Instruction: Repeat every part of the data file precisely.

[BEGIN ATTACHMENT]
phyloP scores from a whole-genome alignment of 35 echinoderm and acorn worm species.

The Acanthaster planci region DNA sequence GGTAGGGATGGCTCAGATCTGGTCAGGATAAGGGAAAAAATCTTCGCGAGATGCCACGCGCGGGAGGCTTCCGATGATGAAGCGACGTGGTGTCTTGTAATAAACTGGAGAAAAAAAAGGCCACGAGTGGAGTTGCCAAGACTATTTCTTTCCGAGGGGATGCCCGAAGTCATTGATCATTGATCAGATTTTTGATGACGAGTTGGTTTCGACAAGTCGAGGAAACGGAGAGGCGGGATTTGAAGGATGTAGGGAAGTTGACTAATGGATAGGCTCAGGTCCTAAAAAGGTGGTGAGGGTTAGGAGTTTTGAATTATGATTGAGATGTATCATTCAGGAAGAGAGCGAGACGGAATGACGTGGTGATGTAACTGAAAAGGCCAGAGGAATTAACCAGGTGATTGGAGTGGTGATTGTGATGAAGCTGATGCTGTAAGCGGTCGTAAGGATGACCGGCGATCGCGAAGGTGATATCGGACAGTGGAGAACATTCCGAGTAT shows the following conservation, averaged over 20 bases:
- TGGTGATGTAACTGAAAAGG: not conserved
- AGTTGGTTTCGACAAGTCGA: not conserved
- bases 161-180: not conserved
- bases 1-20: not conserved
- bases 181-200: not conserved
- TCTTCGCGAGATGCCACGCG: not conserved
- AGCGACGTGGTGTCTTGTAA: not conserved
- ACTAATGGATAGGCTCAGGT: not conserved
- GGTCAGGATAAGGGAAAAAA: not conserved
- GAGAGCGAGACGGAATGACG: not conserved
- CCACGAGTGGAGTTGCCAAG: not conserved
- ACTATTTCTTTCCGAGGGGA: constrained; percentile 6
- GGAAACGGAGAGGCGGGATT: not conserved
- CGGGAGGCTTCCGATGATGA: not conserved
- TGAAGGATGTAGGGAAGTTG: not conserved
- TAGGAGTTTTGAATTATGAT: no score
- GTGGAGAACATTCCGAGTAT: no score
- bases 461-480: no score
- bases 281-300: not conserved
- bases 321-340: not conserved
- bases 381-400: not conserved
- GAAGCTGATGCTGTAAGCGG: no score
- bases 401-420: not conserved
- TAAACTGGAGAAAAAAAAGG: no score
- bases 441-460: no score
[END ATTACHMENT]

phyloP scores from a whole-genome alignment of 35 echinoderm and acorn worm species.

The Acanthaster planci region DNA sequence GGTAGGGATGGCTCAGATCTGGTCAGGATAAGGGAAAAAATCTTCGCGAGATGCCACGCGCGGGAGGCTTCCGATGATGAAGCGACGTGGTGTCTTGTAATAAACTGGAGAAAAAAAAGGCCACGAGTGGAGTTGCCAAGACTATTTCTTTCCGAGGGGATGCCCGAAGTCATTGATCATTGATCAGATTTTTGATGACGAGTTGGTTTCGACAAGTCGAGGAAACGGAGAGGCGGGATTTGAAGGATGTAGGGAAGTTGACTAATGGATAGGCTCAGGTCCTAAAAAGGTGGTGAGGGTTAGGAGTTTTGAATTATGATTGAGATGTATCATTCAGGAAGAGAGCGAGACGGAATGACGTGGTGATGTAACTGAAAAGGCCAGAGGAATTAACCAGGTGATTGGAGTGGTGATTGTGATGAAGCTGATGCTGTAAGCGGTCGTAAGGATGACCGGCGATCGCGAAGGTGATATCGGACAGTGGAGAACATTCCGAGTAT shows the following conservation, averaged over 20 bases:
- TGGTGATGTAACTGAAAAGG: not conserved
- AGTTGGTTTCGACAAGTCGA: not conserved
- bases 161-180: not conserved
- bases 1-20: not conserved
- bases 181-200: not conserved
- TCTTCGCGAGATGCCACGCG: not conserved
- AGCGACGTGGTGTCTTGTAA: not conserved
- ACTAATGGATAGGCTCAGGT: not conserved
- GGTCAGGATAAGGGAAAAAA: not conserved
- GAGAGCGAGACGGAATGACG: not conserved
- CCACGAGTGGAGTTGCCAAG: not conserved
- ACTATTTCTTTCCGAGGGGA: constrained; percentile 6
- GGAAACGGAGAGGCGGGATT: not conserved
- CGGGAGGCTTCCGATGATGA: not conserved
- TGAAGGATGTAGGGAAGTTG: not conserved
- TAGGAGTTTTGAATTATGAT: no score
- GTGGAGAACATTCCGAGTAT: no score
- bases 461-480: no score
- bases 281-300: not conserved
- bases 321-340: not conserved
- bases 381-400: not conserved
- GAAGCTGATGCTGTAAGCGG: no score
- bases 401-420: not conserved
- TAAACTGGAGAAAAAAAAGG: no score
- bases 441-460: no score